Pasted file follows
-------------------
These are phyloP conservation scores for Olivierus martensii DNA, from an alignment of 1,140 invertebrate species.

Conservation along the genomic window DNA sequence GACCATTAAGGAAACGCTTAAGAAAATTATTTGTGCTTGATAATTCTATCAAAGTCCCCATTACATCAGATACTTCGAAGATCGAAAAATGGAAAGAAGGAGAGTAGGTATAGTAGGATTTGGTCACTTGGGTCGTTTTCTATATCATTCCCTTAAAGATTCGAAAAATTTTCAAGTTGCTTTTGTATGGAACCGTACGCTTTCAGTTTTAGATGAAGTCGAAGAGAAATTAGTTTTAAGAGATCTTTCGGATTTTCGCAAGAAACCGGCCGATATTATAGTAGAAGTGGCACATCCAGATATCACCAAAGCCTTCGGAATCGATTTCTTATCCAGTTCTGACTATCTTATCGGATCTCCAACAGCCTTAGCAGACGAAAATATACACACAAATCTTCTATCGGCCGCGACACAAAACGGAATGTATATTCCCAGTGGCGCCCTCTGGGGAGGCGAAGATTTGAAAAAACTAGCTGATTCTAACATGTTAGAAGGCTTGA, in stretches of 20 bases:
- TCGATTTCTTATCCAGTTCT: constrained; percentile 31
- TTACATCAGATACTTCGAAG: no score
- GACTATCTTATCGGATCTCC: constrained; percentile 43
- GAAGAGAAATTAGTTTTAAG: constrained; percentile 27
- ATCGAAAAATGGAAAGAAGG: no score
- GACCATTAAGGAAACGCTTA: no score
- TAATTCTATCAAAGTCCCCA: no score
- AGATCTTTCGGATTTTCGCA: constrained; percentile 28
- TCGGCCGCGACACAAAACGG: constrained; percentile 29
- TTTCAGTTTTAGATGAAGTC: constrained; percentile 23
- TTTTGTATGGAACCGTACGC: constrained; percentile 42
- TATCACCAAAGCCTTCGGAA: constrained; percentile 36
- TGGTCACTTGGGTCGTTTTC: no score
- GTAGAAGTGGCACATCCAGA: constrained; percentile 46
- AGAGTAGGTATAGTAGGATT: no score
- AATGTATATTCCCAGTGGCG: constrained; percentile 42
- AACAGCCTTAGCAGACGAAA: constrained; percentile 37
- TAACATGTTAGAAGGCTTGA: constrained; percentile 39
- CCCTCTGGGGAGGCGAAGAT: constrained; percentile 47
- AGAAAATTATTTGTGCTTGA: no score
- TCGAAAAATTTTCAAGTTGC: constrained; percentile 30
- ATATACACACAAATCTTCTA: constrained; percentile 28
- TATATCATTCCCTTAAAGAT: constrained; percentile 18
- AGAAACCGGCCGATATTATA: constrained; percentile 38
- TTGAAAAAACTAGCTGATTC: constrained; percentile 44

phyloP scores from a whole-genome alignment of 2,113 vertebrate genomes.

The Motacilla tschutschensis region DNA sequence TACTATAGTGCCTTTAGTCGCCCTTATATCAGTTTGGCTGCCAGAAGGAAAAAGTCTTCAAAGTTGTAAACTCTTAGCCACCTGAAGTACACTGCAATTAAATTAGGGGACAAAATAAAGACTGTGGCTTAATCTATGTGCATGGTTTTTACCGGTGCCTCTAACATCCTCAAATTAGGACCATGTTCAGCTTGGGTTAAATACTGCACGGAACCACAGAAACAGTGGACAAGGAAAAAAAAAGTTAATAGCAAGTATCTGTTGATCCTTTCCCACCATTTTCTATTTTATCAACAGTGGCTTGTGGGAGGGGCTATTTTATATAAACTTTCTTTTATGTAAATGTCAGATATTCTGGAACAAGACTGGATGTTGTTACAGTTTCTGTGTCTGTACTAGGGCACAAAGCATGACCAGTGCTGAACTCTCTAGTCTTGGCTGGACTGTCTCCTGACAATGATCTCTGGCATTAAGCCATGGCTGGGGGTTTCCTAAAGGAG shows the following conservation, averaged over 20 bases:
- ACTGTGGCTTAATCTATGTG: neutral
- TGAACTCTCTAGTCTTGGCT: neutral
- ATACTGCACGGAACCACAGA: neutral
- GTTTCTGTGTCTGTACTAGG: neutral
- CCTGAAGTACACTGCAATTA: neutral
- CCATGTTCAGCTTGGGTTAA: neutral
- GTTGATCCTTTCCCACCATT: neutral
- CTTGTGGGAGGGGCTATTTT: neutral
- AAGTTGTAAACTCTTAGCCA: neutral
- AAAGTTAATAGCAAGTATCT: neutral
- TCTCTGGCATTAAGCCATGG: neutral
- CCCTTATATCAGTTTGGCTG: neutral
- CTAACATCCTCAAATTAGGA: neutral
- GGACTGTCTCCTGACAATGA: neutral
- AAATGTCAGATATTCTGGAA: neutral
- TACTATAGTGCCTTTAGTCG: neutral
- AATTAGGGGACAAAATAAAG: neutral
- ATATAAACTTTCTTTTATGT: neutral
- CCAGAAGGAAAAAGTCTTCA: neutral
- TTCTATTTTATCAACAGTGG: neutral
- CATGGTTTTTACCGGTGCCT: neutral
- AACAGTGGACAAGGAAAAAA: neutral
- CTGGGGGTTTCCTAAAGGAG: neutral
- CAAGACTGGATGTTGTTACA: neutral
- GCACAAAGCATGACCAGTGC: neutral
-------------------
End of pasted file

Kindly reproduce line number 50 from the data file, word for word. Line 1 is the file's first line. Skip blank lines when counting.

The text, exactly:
- CATGGTTTTTACCGGTGCCT: neutral